Jerrica Hilbert of Saint Albans completed her student teaching in Music Education (PreK-adult) at Williamstown High School with Chris Hodges and at Mineral Wells Elementary with Beth Buskirk. Dr. David Lewis and Dr. Shara Curry were her GSC supervisors. She is the daughter of Jerry and Sherry Hilbert of Saint Albans, West Virginia.


Charles ‘Chuck’ Lynch of Sissonville completed his student teaching in Biological Science (9-adult) and General Science (5-adult) at Gilmer County High School with Travis Fisher and Monica Haley. Dr. Shara Curry and Dr. Jeff Hunter were his GSC supervisors. He is the son of Dana and Tami Lynch of Sissonville, West Virginia.


Jonathan Reid of Clear Creek completed his student teaching in Music Education (PreK-adult) at Gilmer County Elementary School and Doddridge County High School with Judy Leggett and Shaylyn Dabbs. Dr. David Lewis and Dr. Shelly Ratliff were his GSC supervisors. He is the son of Randall and Kathy Reid of Clear Creek, West Virginia.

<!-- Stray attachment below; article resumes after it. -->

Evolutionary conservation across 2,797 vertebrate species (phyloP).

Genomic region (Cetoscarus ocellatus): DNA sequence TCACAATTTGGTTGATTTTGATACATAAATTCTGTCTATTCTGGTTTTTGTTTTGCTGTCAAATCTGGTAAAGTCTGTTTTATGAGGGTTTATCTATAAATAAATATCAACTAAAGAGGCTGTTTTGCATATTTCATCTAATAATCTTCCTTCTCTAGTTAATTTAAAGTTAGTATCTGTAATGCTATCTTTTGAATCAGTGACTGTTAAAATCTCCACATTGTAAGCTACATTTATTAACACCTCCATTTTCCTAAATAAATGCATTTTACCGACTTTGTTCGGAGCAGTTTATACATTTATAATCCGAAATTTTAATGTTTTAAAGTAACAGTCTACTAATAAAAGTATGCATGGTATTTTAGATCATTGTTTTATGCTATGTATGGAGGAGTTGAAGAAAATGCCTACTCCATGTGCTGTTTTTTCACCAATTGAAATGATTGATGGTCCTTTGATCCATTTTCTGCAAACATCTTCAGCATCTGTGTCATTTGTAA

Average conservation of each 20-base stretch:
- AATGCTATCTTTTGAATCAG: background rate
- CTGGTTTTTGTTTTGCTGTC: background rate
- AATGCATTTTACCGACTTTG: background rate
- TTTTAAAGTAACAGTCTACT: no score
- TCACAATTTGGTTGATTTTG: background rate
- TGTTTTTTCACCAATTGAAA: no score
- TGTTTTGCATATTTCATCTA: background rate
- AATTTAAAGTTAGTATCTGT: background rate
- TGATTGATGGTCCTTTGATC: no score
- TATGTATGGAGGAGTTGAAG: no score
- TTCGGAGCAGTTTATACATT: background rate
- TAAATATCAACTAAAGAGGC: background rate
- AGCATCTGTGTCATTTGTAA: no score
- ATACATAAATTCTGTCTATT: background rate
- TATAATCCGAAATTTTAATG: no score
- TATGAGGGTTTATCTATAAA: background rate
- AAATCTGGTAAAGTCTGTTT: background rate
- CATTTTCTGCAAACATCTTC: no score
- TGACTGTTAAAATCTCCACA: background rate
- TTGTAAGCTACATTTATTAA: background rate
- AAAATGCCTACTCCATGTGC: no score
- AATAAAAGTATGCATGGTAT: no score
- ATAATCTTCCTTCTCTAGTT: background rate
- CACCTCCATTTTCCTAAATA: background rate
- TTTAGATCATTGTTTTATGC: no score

Sara Rollins of Macfarlan completed her student teaching in Music Education (PreK-adult) at Williamstown High School, Pleasant Hill Elementary School, and Arnoldsburg Elementary School with Chris Hodges and John Bugby. Dr. David Lewis and Dr. Shara Curry were her GSC supervisors. She is the daughter of Terry and Vicki Rollins of Macfarlan, West Virginia. Rollins was also named Outstanding Student Teacher of the spring semester by the education honor society Kappa Delta Pi.